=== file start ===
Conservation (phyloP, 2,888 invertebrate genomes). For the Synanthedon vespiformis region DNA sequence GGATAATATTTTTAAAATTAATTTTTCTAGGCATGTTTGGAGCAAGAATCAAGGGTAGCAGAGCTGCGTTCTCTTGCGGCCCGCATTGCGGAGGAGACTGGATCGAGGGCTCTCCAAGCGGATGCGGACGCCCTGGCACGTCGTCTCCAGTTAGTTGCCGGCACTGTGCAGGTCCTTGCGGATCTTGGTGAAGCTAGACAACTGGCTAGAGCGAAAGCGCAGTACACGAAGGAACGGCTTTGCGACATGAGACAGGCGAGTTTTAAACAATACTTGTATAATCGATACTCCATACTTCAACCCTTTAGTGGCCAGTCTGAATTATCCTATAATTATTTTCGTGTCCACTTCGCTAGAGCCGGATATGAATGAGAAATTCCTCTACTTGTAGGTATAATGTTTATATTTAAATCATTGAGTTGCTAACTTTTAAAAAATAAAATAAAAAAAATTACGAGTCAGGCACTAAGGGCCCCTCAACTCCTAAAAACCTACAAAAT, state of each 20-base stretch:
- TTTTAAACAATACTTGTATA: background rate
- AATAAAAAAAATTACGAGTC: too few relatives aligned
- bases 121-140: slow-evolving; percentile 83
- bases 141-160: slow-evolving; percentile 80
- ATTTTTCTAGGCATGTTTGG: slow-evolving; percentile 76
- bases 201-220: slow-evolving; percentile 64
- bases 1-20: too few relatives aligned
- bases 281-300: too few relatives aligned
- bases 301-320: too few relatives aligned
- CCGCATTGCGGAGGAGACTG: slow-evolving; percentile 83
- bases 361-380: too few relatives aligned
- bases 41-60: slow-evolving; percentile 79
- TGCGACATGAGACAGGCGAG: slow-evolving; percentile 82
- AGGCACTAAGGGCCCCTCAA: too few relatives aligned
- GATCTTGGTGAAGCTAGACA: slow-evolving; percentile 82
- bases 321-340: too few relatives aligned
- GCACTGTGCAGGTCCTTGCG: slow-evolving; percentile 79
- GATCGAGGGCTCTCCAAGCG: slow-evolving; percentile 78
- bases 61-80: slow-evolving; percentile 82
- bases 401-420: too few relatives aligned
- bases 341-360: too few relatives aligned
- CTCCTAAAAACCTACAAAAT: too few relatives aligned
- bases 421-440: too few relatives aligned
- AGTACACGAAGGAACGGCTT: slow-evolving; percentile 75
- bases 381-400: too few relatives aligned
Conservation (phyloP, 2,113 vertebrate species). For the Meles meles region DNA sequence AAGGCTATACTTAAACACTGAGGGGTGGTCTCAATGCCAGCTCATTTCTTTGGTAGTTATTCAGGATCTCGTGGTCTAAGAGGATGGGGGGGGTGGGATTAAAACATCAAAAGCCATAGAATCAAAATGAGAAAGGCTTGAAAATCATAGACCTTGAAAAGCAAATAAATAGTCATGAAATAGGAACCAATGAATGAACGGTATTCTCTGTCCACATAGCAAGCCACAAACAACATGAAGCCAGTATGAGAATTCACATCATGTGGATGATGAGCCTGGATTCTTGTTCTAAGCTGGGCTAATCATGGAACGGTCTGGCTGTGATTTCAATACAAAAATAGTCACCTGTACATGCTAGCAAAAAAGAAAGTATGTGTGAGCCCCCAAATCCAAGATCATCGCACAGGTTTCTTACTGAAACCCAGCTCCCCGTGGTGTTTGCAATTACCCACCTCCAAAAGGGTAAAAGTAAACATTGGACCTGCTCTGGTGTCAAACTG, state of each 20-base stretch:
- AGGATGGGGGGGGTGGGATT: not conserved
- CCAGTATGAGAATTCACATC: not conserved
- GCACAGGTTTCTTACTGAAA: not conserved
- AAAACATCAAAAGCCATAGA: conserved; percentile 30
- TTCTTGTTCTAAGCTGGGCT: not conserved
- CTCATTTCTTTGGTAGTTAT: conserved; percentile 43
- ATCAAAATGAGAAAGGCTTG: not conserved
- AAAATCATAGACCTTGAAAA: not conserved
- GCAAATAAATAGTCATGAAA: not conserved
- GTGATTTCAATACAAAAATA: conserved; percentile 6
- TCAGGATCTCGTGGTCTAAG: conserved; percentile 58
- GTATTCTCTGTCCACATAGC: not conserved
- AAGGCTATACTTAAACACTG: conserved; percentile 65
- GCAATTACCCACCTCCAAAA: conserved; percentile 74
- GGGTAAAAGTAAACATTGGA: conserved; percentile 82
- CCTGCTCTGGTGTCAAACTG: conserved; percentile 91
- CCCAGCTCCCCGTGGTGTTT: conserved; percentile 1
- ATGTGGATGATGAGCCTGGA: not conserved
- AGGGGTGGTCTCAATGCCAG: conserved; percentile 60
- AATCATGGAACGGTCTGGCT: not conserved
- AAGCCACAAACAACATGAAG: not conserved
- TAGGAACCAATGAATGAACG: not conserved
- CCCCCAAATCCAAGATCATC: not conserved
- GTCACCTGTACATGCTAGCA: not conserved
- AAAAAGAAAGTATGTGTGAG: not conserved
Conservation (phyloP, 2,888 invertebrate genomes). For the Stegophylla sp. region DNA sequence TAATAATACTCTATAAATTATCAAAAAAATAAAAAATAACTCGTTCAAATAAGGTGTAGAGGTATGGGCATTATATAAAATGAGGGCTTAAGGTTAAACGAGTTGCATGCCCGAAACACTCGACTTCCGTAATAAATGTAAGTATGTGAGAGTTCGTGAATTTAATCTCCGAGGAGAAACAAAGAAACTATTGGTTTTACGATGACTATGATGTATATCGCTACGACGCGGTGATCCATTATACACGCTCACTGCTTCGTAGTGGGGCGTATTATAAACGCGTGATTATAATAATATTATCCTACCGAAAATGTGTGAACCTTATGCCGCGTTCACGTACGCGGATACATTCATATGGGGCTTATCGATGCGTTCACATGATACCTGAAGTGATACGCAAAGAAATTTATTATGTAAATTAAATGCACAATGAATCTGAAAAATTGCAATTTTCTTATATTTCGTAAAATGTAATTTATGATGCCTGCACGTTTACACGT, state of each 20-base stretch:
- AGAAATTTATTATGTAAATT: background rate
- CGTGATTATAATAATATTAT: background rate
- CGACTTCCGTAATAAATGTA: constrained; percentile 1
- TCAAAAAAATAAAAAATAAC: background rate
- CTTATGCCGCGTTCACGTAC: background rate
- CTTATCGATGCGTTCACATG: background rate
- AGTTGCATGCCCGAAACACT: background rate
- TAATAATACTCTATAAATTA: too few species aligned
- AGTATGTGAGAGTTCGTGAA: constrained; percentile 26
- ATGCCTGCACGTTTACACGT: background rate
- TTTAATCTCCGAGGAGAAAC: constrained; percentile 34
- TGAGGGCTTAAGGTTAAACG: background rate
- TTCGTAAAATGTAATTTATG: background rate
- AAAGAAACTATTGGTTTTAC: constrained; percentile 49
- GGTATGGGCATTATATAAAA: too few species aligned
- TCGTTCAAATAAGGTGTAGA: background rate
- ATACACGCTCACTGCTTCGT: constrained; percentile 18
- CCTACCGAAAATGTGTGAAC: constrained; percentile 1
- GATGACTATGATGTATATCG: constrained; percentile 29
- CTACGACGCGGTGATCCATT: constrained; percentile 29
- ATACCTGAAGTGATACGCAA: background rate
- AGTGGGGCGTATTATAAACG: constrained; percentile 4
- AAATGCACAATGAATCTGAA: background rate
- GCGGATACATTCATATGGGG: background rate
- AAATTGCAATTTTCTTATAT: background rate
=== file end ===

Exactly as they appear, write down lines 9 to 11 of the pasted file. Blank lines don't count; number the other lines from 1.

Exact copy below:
- bases 281-300: too few relatives aligned
- bases 301-320: too few relatives aligned
- CCGCATTGCGGAGGAGACTG: slow-evolving; percentile 83